I was starting to worry about the fuel, Seren has no gauge so I rely on a rough estimate of how big the tank is and the assumption I use 6-7l per day. So after dinner I found a petrol station on line and went for a walk. It wasn’t far but 10l of diesel in a steel can gets heavy after ½mile!

11 more locks first thing tomorrow, then a nice relaxing pound to Knowle.

Day 13 – Big Locks

I wrote this yesterday but then found I couldn’t publish it because I had no internet connection. So here you are 24 hours late.

Unlike the Northampton Arm the GU Mainline has large locks. Those encountered today (17 or 18 depending how you count a 2 lock staircase) have the 1930s big ground paddles. They are amazingly efficient at emptying or filling a lock, but hard to turn. I did the first few at Stockton single handed, then a chap from a boat at the top who was out walking his dog borrowed a spare windlass off me and set a few locks in advance for me. Very kind.

Round about the 5th lock he saw a boat coming up and set the lock for them and asked them to leave the next two open for me coming down. Eventually I got to the bottom.

There’s a brief pause after that until Bascote locks, the staircase pair and a single. There were two Australian couples on a hire boat coming up and two others ahead of me waiting to go down. The Aussies were having a logic problem, filling locks they should be emptying and generally getting it wrong. Eventually it was my turn and as I entered a narrowboat arrived to share the lock.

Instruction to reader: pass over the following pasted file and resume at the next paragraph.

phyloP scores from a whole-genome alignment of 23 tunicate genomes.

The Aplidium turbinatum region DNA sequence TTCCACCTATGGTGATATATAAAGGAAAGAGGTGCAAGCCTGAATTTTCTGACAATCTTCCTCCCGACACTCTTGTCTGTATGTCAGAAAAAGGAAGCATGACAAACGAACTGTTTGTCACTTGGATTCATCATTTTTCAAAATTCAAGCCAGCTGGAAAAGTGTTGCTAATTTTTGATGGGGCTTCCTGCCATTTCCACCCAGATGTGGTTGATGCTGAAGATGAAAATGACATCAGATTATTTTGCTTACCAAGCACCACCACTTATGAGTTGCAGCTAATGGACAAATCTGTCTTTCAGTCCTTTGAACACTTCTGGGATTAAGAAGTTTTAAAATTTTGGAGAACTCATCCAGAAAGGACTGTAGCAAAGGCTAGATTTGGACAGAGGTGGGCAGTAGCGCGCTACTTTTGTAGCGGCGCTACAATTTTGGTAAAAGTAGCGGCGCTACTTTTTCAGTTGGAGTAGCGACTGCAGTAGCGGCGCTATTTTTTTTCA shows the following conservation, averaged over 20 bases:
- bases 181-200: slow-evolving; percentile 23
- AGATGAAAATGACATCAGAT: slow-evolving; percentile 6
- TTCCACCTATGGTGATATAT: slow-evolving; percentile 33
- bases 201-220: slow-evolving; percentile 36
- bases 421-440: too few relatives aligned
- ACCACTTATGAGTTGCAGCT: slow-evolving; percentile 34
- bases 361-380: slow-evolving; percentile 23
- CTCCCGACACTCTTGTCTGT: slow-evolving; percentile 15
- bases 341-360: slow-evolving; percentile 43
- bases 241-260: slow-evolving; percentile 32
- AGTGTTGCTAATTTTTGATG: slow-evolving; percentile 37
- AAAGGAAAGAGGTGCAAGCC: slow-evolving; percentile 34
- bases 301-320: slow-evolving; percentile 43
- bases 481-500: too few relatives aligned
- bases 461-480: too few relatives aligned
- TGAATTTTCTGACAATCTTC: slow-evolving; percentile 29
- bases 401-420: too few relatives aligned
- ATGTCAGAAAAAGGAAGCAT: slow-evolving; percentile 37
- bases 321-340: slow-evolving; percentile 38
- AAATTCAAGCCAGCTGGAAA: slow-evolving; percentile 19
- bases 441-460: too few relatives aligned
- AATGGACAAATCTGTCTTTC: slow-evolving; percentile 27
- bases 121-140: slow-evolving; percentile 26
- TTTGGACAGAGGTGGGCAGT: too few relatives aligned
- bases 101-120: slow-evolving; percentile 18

We shared the next couple but I needed a rest by then and he pressed on. I need to empty the loo soon and spotted a ‘Sanitary Station’ on the map below Fosse top lock so I decided to make for there, and teamed up with another hire boat with 3 couples on, 2 probably in their 50s and someone’s parents who just stayed in the cockpit. The younger ones were fit and organised though so we made good progress.

The Sanitary Station was closed. We did one more lock together then I had to call it a day above Fosse bottom lock. I’ll get to Warwick tomorrow and there are three marinas there. I might even find one with a launderette.
I’m still two days behind, in fact two days ago I should have been through two more locks and stopped in Royal Leamington Spa, so I guess that’s about two days plus an hour. If I keep to schedule from here on I should arrive on June 27. So I can drop another few days and still get to see Jools Holland at Llan on July 1st.

Day 11 - Things are looking up

Day 11 – Things are looking up

As I prepared dinner last night Seren tilted slowly nose down. Looking outside the reason was obvious, the ‘pound’ (section of canal between locks) was almost empty with just a narrow stream running down the middle. Seren was on the sloping mud at the side.